Fort William and Inverness. It saw the first action of the "Forty-Five"
reinforcements were prevented from crossing it. It was replaced
by Telford's Spean Bridge in 1819.
|Map showing High Bridge on
Wade's Fort William to Fort Augustus road. Based on 1/4 inch
OS map of 1923. With thanks to Ordnance Survey.
bridge is easily reached by footpath from the Commando Memorial
just north of Speanbridge which accesses a viewing point. A metal
walkway was installed in 1894 due to the dangerous condition of
the bridge, but is no longer safe to use and is to be removed.
appears in the Itinerary of Edward I in 1303 when he was staying
at Lochindorb. It is usually identified as being near the Boat
The name is interesting as it suggests a road. However, Louise
Yeoman in the Boat of Garten community newsletter BOG
Standard, Winter 2012 (page 18) suggests that it may have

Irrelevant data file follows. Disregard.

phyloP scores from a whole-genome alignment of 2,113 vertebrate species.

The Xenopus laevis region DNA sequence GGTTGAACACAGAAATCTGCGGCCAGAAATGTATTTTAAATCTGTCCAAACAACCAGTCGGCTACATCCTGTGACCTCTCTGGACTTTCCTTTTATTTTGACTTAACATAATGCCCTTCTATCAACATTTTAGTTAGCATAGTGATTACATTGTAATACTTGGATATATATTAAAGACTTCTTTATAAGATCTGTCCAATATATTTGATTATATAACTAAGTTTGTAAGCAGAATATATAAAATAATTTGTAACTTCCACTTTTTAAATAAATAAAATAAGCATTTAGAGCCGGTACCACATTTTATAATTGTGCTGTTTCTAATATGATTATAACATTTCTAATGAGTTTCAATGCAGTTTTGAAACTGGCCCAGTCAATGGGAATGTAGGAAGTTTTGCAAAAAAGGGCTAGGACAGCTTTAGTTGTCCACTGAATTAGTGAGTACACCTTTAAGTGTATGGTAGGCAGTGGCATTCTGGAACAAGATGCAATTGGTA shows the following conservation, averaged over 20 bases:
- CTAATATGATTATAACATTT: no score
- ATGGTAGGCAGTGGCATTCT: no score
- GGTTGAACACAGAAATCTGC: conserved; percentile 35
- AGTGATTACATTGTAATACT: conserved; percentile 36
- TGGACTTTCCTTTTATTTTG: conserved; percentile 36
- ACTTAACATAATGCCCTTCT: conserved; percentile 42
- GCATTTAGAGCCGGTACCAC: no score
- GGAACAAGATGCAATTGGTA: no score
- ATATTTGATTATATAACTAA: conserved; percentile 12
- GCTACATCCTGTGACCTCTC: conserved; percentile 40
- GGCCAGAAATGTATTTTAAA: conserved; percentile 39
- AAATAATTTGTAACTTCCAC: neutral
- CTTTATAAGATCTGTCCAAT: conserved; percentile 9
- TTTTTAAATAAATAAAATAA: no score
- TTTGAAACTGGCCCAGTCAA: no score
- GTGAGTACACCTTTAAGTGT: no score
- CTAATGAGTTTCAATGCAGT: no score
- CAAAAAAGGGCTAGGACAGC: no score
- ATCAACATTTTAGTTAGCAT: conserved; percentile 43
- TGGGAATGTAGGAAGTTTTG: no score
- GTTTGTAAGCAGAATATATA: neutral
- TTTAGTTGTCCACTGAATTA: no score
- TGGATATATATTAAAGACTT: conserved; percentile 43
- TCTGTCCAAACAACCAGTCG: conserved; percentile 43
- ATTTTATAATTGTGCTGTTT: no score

been a fortified site near Boat of Garten called Petriny Motte
(on Mains of Garten farm); effectively, the rath of Gartan, where
"rath" means a fort. This was a Comyn stronghold and
would give a good reason for Edward to come here.
the "rode" probably not being a road there does seem
to have been a road in this area - this was the Rathad na righ
or king's road as mentioned by the Rev. W. Forsyth in his In
the Shadows of Cairngorm (chapter
XXV, page 205) and which may have been linked to a king's
highway at Inverallan to the north.
of Scottish History to 1707
The atlas is now online at the ScotlandsPlaces website. Illustrated
with maps and explanatory text, it covers all historical periods
up to 1707.
number of the topics are very relevant to roads. Roman roads are
covered over several pages showing the network in different periods.
Pictish, Cumbric, Gaelic, Anglian and Viking placenames give an
indication of where early routeways might have been as do the
royal itineraries included in the atlas, as well as invasion routes.
Numerous other pages, such as those for trade, also suggest routes.
has been produced by the Scottish Medievalists and the Department
of Geography of the University of Edinburgh.
on Old Roads" will be produced four times a year.